Tax haven retreat underlines government's weakness in Commons

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The government's decision to pull a debate and votes on the Financial Services Bill underlines the weakness of its position in the Commons.

Faced with a threatening backbench uprising led by a wily Conservative former chief whip and a dangerous street-fighting Labour grandee, the government has opted for retreat rather than defeat.

Working across the party divide, Andrew Mitchell and Margaret Hodge have been successfully pushing for a public register of beneficial ownership of companies based in British overseas territories like Anguilla, Bermuda, Gibraltar, the Virgin Islands and the Cayman Islands.

The amendment they had put down to the bill would have reaffirmed that and called for a draft Order in Council requiring the government of any British overseas territory that has not introduced such a register to do so no later than 31 December 2020.

Crucially, the bill - which brings a wedge of EU financial regulation into UK law - would have added the same requirement for Crown dependencies - the Channel Islands and the Isle of Man.

The object was to clamp down on tax avoidance and ensure that the proceeds of corruption or organised crime were not being laundered into, for example, the British property market.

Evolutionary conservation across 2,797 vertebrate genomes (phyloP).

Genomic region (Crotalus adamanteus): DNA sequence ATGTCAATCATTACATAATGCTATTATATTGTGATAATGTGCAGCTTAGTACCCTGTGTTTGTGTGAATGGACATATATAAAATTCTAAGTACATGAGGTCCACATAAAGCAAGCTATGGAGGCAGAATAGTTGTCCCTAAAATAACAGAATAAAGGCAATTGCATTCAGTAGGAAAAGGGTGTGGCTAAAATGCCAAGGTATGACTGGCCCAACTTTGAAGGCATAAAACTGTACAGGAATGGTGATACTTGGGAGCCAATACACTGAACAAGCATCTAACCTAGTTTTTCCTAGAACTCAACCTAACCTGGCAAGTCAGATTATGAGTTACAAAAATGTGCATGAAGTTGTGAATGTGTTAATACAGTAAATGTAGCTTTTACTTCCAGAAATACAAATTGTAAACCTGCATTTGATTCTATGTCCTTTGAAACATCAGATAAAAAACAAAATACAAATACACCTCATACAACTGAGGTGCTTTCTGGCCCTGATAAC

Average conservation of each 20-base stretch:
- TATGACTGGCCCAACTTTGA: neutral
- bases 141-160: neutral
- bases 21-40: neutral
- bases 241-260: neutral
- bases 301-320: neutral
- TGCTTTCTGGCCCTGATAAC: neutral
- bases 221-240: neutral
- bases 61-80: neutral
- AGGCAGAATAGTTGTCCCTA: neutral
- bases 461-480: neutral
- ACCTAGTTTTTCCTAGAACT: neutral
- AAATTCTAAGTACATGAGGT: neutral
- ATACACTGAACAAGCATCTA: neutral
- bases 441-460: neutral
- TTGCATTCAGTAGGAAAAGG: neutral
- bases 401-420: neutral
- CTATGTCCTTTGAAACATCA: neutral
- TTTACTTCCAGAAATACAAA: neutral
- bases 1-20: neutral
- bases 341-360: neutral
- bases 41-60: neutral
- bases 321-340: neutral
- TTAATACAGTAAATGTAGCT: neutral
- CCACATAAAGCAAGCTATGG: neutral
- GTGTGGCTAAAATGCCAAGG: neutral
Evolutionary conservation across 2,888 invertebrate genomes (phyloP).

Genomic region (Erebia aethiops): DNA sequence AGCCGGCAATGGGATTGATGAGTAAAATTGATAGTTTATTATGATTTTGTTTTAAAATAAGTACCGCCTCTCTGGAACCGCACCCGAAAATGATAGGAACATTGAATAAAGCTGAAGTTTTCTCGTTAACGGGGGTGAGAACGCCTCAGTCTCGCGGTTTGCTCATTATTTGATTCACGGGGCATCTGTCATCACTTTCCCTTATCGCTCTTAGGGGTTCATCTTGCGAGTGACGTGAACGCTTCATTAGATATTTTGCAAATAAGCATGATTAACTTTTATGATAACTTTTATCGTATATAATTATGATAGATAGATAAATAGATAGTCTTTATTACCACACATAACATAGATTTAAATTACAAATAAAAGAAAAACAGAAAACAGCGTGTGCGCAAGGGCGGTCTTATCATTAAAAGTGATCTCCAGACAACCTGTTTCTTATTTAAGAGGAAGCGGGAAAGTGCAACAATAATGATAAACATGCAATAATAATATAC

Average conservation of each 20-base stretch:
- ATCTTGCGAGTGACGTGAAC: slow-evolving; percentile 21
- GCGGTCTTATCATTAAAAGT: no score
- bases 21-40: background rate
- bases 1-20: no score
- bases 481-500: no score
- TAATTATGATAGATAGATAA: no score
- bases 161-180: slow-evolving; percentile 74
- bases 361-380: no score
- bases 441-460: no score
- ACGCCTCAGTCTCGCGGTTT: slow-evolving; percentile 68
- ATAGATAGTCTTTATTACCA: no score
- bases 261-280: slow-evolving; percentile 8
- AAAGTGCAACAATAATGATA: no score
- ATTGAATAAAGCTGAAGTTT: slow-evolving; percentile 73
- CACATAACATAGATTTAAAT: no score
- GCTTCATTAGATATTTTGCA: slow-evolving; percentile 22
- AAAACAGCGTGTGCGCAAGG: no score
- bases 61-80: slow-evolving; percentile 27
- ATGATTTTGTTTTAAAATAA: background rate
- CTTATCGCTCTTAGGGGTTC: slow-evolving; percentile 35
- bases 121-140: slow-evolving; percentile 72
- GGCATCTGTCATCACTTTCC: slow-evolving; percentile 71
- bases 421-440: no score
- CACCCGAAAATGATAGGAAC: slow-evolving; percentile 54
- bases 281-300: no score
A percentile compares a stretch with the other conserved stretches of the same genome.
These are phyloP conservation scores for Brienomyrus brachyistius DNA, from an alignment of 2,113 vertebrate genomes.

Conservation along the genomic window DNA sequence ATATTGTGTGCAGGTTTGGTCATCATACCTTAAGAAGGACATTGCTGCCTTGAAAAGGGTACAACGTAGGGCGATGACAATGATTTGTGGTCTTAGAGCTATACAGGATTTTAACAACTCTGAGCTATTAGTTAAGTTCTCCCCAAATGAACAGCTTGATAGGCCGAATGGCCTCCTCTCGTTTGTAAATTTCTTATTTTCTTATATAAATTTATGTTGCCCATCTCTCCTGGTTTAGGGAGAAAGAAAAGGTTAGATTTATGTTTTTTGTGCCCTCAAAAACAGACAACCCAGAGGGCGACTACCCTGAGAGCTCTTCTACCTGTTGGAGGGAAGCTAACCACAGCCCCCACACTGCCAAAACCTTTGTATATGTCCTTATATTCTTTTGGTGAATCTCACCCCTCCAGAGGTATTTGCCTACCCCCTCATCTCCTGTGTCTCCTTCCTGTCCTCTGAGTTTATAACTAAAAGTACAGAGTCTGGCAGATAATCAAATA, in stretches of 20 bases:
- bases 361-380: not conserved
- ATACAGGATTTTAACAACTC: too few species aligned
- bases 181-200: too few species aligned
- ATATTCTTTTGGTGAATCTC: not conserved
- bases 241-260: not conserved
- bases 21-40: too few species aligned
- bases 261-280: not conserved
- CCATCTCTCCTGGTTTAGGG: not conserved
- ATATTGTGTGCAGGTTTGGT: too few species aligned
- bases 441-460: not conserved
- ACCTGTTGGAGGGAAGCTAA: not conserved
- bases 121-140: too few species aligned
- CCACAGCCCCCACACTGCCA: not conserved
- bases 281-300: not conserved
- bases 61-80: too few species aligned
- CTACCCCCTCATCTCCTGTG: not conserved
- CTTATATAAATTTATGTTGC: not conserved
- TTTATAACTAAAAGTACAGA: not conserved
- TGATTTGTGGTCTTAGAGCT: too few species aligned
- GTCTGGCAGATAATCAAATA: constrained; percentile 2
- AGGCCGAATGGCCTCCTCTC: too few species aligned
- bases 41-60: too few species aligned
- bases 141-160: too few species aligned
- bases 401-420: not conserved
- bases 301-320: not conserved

The Crown dependencies and overseas territories are all resistant to such an instruction and the government has been under pressure from Labour to show that it is implementing the result of the last Hodge-Mitchell amendment, in May last year.

As chair of the powerful Public Accounts Committee between 2010 and 2015, Mrs Hodge pursued a high-profile campaign against tax avoidance; while as a former international development secretary, Mr Mitchell is very concerned about the impact of corruption and tax evasion on the developing world.

Faced with an amendment signed by 25 Conservative MPs, more than enough to ensure a majority, the whips presumably concluded that they faced a corrosive Commons defeat.

The trouble is, this bill can't wait long.

It provides a post-Brexit legal framework for a critical sector of the UK economy, so it will need to be pushed through soon.

Maybe ministers will seek some compromise with the Hodge-Mitchell alliance. But it looks as if the rebels have the upper hand.

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